The 21st edition of the International Cave Bear Symposium (ICBS) will take place in the Netherlands in 2015. It is a fitting host as this is a unique country in paleontological terms. While the sediments that are found near the surface are of a relatively young age (Holocene), our fossil record is also particularly rich in Pleistocene material – mostly the effect of being bordered by the North Sea. In Pleistocene glacial times, the North Sea was dry land and densely populated by mammoths, bison, woolly rhinoceros and horses, closely followed by carnivores such as the cave lion, cave hyena, wolves and brown bear – evidence of which is still commonly discovered.

The symposium will be 10-13 September 2015 at Naturalis Biodiversity Center in Leiden. The provisional programme is here.

DNA extracted from 40,000 year old giant kangaroos


This video is called When did Marsupial and Placental Mammals split?

From Wildlife Extra:

Scientists extract DNA from 40,000 year old giant kangaroos

The study of DNA reveals that the red kangaroo was a close relative of the extinct giant wallaby

A team of scientists led by Dr Bastien Llamas and Professor Alan Cooper from the University of Adelaide‘s Australian Centre for Ancient DNA (ACAD) have succeeded in extracting DNA sequences from two extinct Australian species: a giant short-faced kangaroo (Simosthenurus occidentalis) and a giant wallaby (Protemnodon anak).

These specimens died around 45,000 years ago and their remains were discovered in a cold and dry cave in Tasmania.

Relatively good preservation conditions in the cave allowed enough short pieces of DNA to survive so researchers could reconstruct partial “mitochondrial genomes” ─ genetic material transmitted from mother to offspring and widely used to infer evolutionary relationships.

“The ancient DNA reveals that extinct giant wallabies are very close relatives of large living kangaroos, such as the red and western grey kangaroos,” says lead author Dr Bastien Llamas, ACAD senior research associate.

“Their skeletons had suggested they were quite primitive macropods, a group that includes kangaroos, wallabies, pademelons and quokkas, but now we can place giant wallaby much higher up the kangaroo family tree.”

The research has also confirmed that short-faced kangaroos are a highly distinct lineage of macropods, which had been predicted on their unusual anatomy.

Although the ancient DNA confirms that the short-faced kangaroos left no descendants, it also shows their closest living cousin could be the banded hare-wallaby (Lagostrophus fasciatus), which is now restricted to small isolated islands off the coast of Western Australia.

“Our results suggest the banded hare-wallaby is the last living representative of a previously diverse lineage of kangaroos,” says co-author Professor Mike Lee of the South Australian Museum and the University’s School of Biological Sciences.

“It will hopefully further encourage and justify conservation efforts for this endangered species.”

Mastodon discovery in Michigan backyard


This video from the USA says about itself:

Bachelor party makes rare mastodon fossil discovery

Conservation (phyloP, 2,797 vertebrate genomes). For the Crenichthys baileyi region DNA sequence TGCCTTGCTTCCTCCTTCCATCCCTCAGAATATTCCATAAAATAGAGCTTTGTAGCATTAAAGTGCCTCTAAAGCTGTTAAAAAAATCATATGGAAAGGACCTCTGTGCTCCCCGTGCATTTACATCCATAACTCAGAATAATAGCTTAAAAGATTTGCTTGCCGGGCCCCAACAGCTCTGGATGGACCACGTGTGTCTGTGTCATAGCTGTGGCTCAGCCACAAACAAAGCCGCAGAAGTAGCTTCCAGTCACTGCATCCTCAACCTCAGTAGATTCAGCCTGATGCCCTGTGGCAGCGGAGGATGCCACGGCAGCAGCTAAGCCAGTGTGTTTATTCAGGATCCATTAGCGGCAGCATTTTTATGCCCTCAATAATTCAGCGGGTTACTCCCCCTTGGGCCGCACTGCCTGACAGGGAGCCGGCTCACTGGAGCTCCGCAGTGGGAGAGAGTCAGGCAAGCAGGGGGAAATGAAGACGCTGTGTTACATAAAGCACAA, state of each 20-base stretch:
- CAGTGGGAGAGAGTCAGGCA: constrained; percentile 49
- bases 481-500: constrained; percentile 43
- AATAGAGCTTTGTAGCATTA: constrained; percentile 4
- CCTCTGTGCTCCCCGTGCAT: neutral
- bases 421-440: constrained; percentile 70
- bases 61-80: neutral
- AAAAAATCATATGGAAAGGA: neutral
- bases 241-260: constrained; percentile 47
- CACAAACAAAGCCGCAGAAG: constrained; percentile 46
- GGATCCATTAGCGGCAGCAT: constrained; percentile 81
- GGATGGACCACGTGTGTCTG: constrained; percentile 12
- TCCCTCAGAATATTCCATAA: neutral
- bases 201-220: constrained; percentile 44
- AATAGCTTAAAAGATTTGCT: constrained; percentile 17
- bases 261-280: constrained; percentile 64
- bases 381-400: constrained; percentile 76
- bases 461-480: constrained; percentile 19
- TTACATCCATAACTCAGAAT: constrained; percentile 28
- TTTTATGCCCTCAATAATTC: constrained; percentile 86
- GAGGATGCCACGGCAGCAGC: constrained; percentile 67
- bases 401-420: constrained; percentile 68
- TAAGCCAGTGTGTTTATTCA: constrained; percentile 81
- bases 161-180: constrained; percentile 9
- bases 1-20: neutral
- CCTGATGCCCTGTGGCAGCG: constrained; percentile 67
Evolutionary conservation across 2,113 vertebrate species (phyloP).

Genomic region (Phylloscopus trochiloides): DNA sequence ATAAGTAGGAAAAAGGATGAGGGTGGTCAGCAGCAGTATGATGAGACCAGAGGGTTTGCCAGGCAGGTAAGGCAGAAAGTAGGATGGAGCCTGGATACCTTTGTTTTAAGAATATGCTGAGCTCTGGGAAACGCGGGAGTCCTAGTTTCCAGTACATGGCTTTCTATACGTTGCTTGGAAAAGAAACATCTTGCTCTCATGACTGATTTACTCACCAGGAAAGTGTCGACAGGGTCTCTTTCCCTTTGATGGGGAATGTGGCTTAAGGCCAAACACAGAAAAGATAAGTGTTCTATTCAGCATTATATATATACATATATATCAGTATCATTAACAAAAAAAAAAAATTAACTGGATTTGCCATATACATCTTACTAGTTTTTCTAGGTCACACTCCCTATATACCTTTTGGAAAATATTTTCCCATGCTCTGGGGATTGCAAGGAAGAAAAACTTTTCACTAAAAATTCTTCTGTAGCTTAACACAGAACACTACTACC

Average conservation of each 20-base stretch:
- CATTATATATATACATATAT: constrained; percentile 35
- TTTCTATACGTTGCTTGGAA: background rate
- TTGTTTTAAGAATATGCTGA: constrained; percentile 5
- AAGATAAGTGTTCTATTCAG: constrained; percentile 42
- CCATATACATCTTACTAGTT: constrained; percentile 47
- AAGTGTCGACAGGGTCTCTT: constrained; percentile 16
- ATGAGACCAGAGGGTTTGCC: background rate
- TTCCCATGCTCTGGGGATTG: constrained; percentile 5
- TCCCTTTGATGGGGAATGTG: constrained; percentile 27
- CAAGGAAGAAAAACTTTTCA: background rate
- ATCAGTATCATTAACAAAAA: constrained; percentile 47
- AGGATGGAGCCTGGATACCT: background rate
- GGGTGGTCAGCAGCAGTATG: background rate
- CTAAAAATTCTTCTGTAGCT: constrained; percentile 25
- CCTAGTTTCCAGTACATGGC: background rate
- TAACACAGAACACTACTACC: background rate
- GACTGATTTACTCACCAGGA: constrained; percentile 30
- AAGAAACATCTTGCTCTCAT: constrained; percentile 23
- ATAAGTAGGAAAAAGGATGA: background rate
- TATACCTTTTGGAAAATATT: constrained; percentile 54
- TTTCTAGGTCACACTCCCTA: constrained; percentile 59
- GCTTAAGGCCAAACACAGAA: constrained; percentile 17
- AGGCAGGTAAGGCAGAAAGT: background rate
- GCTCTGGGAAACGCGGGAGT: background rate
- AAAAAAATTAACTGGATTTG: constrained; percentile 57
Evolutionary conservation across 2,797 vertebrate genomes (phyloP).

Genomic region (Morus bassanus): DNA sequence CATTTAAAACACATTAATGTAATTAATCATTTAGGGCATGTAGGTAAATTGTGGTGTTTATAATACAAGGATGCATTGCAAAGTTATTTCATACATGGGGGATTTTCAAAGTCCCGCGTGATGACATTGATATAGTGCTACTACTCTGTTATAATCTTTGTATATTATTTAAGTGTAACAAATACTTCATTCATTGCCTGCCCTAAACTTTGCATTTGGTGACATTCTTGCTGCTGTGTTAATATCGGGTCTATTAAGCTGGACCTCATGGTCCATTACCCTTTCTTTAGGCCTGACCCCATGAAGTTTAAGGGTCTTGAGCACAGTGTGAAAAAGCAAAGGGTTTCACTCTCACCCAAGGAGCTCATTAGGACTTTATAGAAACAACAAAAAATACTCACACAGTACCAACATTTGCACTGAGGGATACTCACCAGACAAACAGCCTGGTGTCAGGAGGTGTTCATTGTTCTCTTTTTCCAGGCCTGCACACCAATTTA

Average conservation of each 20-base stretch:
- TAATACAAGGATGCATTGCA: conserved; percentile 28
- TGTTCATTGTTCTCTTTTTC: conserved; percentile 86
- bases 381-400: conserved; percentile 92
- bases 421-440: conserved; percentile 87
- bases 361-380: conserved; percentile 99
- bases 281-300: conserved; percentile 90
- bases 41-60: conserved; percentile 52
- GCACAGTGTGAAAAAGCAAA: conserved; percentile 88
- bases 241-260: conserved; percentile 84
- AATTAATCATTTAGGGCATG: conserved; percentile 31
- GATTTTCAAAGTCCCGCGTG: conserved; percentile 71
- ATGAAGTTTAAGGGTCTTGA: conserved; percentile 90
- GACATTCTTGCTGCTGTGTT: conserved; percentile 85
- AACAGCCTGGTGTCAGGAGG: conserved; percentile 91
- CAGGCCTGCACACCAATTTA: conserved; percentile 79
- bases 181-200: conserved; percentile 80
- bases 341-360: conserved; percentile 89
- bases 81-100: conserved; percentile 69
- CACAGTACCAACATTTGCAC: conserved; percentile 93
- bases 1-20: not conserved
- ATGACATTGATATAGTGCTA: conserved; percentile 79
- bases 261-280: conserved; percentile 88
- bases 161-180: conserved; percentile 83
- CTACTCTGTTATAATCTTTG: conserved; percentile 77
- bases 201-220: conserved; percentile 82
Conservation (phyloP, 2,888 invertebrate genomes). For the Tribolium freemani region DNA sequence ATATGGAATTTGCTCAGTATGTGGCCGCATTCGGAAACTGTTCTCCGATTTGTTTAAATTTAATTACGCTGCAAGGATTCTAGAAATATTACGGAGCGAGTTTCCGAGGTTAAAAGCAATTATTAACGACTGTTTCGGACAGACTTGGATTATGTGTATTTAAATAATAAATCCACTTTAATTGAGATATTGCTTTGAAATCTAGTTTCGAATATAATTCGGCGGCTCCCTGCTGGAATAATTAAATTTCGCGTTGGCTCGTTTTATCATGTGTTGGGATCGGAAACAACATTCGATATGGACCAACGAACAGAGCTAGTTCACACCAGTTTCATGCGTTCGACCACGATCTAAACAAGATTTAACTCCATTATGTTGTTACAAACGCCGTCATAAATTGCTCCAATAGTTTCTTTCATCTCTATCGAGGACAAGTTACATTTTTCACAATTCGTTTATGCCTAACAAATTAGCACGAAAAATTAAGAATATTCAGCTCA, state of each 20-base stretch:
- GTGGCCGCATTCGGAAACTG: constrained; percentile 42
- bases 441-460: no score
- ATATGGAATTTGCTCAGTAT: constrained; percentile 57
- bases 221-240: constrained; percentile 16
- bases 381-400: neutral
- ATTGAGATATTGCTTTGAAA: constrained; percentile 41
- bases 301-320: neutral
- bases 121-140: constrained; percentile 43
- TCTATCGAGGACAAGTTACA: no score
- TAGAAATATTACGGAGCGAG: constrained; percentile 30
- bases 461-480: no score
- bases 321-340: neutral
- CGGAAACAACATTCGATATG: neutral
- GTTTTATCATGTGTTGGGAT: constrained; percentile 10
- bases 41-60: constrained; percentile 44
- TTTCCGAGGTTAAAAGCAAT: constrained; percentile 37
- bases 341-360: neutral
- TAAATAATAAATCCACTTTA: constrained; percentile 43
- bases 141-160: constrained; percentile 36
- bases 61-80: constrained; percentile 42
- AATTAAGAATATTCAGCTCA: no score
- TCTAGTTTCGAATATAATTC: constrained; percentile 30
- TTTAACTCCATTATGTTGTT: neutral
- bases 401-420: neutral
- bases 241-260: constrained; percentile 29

13 June 2014

People at a bachelor party on a lake shore in New Mexico stumbled upon a rare fossil: the skull of a mastodon. It is considered to be an ancient elephant, complete with tusks and teeth. Scott Pelley reports.

From Popular Science in the USA today:

These Guys Found The Remains Of A 14,000-Year-Old Butchered Mastodon In Their Backyard

Mastodon burgers anyone?

By Mary Beth Griggs

Posted 39 minutes ago

It isn’t every day that you find bones in your backyard, much less a 4-foot long rib bone sticking out of the earth. After that initial, massive find, neighbors Daniel LaPoint Jr. and Eric Witzke kept digging, eventually unearthing 42 massive bones from a property in Bellevue Township, Michigan last November. At first, they thought the bones might have belonged to a dinosaur, but it turns out that the remains were far younger.

“Preliminary examination indicates that the animal may have been butchered by humans,” Daniel Fisher, director of the University of Michigan Museum of Paleontology told the Lansing State Journal. Fisher examined the bones when LaPoint and Witzke contacted the museum, and eventually determined that in addition to being butchered by humans, the bones belonged to a 37-year-old mastodon (a relative of elephants and mammoths) that lived roughly 14,000 years ago.

The Journal reports that while unusual, finding the bones of mastodons isn’t totally unheard of in Michigan; about 330 sites have been confirmed around the state, two in the past year.

Fossils found on private land in the United States belong to the landowner, not the government, so the fossil finders LaPoint and Witzke are keeping a few of the bones as the coolest mementoes ever and donating the rest to the University of Michigan Museum of Paleontology. But before they travelled to the museum, the pair took the bones to a local school, where kids got to experience the fossils up close and personal.

“All the kids got to pick them up and hold them. Some kids, it was life-changing for them. To change one kid’s life because they got to touch it, I think, is an incredible opportunity.” LaPoint told the Lansing State Journal.

See also here.